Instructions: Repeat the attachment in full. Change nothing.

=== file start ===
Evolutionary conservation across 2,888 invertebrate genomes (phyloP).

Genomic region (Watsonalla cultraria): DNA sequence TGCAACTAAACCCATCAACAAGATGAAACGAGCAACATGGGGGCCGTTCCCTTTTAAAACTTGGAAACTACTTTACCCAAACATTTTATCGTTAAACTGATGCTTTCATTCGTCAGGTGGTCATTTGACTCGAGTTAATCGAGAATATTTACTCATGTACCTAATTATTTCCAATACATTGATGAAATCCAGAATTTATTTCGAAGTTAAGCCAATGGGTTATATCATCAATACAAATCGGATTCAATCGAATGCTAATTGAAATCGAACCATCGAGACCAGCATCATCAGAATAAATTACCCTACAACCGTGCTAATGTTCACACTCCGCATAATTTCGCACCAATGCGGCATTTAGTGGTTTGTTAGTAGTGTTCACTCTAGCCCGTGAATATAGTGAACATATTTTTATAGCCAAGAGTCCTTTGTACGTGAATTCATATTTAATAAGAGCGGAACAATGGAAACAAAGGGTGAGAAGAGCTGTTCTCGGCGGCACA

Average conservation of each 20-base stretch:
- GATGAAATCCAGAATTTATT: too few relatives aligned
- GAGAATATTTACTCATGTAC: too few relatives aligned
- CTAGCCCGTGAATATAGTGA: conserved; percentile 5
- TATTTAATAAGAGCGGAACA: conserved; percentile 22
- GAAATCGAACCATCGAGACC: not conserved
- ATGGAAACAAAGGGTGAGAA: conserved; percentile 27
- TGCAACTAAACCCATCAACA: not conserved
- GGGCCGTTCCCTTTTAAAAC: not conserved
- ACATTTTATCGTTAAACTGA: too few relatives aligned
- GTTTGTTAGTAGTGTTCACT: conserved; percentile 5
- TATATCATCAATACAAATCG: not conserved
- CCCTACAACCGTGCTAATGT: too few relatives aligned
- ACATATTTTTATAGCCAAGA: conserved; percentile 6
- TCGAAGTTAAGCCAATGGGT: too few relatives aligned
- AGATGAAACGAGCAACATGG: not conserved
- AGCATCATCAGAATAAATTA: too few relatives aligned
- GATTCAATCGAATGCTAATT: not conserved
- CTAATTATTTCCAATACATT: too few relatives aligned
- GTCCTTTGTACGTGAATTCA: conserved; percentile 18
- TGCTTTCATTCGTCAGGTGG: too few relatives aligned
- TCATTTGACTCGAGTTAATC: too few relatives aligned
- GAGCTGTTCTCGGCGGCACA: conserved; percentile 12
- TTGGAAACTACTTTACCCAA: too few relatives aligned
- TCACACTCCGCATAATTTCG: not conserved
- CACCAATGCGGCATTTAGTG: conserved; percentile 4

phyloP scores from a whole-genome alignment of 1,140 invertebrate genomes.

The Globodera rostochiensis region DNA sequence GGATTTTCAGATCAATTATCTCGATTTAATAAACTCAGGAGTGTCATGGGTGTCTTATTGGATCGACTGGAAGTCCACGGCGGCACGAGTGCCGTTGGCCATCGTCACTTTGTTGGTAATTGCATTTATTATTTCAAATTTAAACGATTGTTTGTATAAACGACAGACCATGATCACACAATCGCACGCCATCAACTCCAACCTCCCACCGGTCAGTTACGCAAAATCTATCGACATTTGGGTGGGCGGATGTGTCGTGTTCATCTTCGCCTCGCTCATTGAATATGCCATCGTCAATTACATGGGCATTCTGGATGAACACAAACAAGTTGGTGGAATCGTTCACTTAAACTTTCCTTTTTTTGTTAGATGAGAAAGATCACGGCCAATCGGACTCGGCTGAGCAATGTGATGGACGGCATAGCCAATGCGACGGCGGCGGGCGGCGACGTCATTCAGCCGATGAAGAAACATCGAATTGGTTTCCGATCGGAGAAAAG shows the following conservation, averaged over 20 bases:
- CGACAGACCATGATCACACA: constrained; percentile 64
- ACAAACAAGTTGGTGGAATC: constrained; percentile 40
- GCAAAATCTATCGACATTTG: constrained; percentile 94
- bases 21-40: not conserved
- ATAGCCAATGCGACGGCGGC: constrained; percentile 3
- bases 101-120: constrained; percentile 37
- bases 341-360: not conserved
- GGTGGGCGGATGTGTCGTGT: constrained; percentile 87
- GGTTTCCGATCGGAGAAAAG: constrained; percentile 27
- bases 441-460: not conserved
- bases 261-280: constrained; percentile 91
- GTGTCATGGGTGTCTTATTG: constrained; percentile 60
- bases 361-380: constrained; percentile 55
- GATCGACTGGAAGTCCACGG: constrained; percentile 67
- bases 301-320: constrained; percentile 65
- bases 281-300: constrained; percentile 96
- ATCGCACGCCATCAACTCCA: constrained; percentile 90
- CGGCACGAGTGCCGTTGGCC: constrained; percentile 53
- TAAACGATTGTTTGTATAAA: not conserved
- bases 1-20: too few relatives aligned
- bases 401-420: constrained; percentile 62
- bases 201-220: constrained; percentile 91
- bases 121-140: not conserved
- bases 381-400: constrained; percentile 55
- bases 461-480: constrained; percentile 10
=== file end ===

Evolutionary conservation across 2,888 invertebrate genomes (phyloP).

Genomic region (Watsonalla cultraria): DNA sequence TGCAACTAAACCCATCAACAAGATGAAACGAGCAACATGGGGGCCGTTCCCTTTTAAAACTTGGAAACTACTTTACCCAAACATTTTATCGTTAAACTGATGCTTTCATTCGTCAGGTGGTCATTTGACTCGAGTTAATCGAGAATATTTACTCATGTACCTAATTATTTCCAATACATTGATGAAATCCAGAATTTATTTCGAAGTTAAGCCAATGGGTTATATCATCAATACAAATCGGATTCAATCGAATGCTAATTGAAATCGAACCATCGAGACCAGCATCATCAGAATAAATTACCCTACAACCGTGCTAATGTTCACACTCCGCATAATTTCGCACCAATGCGGCATTTAGTGGTTTGTTAGTAGTGTTCACTCTAGCCCGTGAATATAGTGAACATATTTTTATAGCCAAGAGTCCTTTGTACGTGAATTCATATTTAATAAGAGCGGAACAATGGAAACAAAGGGTGAGAAGAGCTGTTCTCGGCGGCACA

Average conservation of each 20-base stretch:
- GATGAAATCCAGAATTTATT: too few relatives aligned
- GAGAATATTTACTCATGTAC: too few relatives aligned
- CTAGCCCGTGAATATAGTGA: conserved; percentile 5
- TATTTAATAAGAGCGGAACA: conserved; percentile 22
- GAAATCGAACCATCGAGACC: not conserved
- ATGGAAACAAAGGGTGAGAA: conserved; percentile 27
- TGCAACTAAACCCATCAACA: not conserved
- GGGCCGTTCCCTTTTAAAAC: not conserved
- ACATTTTATCGTTAAACTGA: too few relatives aligned
- GTTTGTTAGTAGTGTTCACT: conserved; percentile 5
- TATATCATCAATACAAATCG: not conserved
- CCCTACAACCGTGCTAATGT: too few relatives aligned
- ACATATTTTTATAGCCAAGA: conserved; percentile 6
- TCGAAGTTAAGCCAATGGGT: too few relatives aligned
- AGATGAAACGAGCAACATGG: not conserved
- AGCATCATCAGAATAAATTA: too few relatives aligned
- GATTCAATCGAATGCTAATT: not conserved
- CTAATTATTTCCAATACATT: too few relatives aligned
- GTCCTTTGTACGTGAATTCA: conserved; percentile 18
- TGCTTTCATTCGTCAGGTGG: too few relatives aligned
- TCATTTGACTCGAGTTAATC: too few relatives aligned
- GAGCTGTTCTCGGCGGCACA: conserved; percentile 12
- TTGGAAACTACTTTACCCAA: too few relatives aligned
- TCACACTCCGCATAATTTCG: not conserved
- CACCAATGCGGCATTTAGTG: conserved; percentile 4

phyloP scores from a whole-genome alignment of 1,140 invertebrate genomes.

The Globodera rostochiensis region DNA sequence GGATTTTCAGATCAATTATCTCGATTTAATAAACTCAGGAGTGTCATGGGTGTCTTATTGGATCGACTGGAAGTCCACGGCGGCACGAGTGCCGTTGGCCATCGTCACTTTGTTGGTAATTGCATTTATTATTTCAAATTTAAACGATTGTTTGTATAAACGACAGACCATGATCACACAATCGCACGCCATCAACTCCAACCTCCCACCGGTCAGTTACGCAAAATCTATCGACATTTGGGTGGGCGGATGTGTCGTGTTCATCTTCGCCTCGCTCATTGAATATGCCATCGTCAATTACATGGGCATTCTGGATGAACACAAACAAGTTGGTGGAATCGTTCACTTAAACTTTCCTTTTTTTGTTAGATGAGAAAGATCACGGCCAATCGGACTCGGCTGAGCAATGTGATGGACGGCATAGCCAATGCGACGGCGGCGGGCGGCGACGTCATTCAGCCGATGAAGAAACATCGAATTGGTTTCCGATCGGAGAAAAG shows the following conservation, averaged over 20 bases:
- CGACAGACCATGATCACACA: constrained; percentile 64
- ACAAACAAGTTGGTGGAATC: constrained; percentile 40
- GCAAAATCTATCGACATTTG: constrained; percentile 94
- bases 21-40: not conserved
- ATAGCCAATGCGACGGCGGC: constrained; percentile 3
- bases 101-120: constrained; percentile 37
- bases 341-360: not conserved
- GGTGGGCGGATGTGTCGTGT: constrained; percentile 87
- GGTTTCCGATCGGAGAAAAG: constrained; percentile 27
- bases 441-460: not conserved
- bases 261-280: constrained; percentile 91
- GTGTCATGGGTGTCTTATTG: constrained; percentile 60
- bases 361-380: constrained; percentile 55
- GATCGACTGGAAGTCCACGG: constrained; percentile 67
- bases 301-320: constrained; percentile 65
- bases 281-300: constrained; percentile 96
- ATCGCACGCCATCAACTCCA: constrained; percentile 90
- CGGCACGAGTGCCGTTGGCC: constrained; percentile 53
- TAAACGATTGTTTGTATAAA: not conserved
- bases 1-20: too few relatives aligned
- bases 401-420: constrained; percentile 62
- bases 201-220: constrained; percentile 91
- bases 121-140: not conserved
- bases 381-400: constrained; percentile 55
- bases 461-480: constrained; percentile 10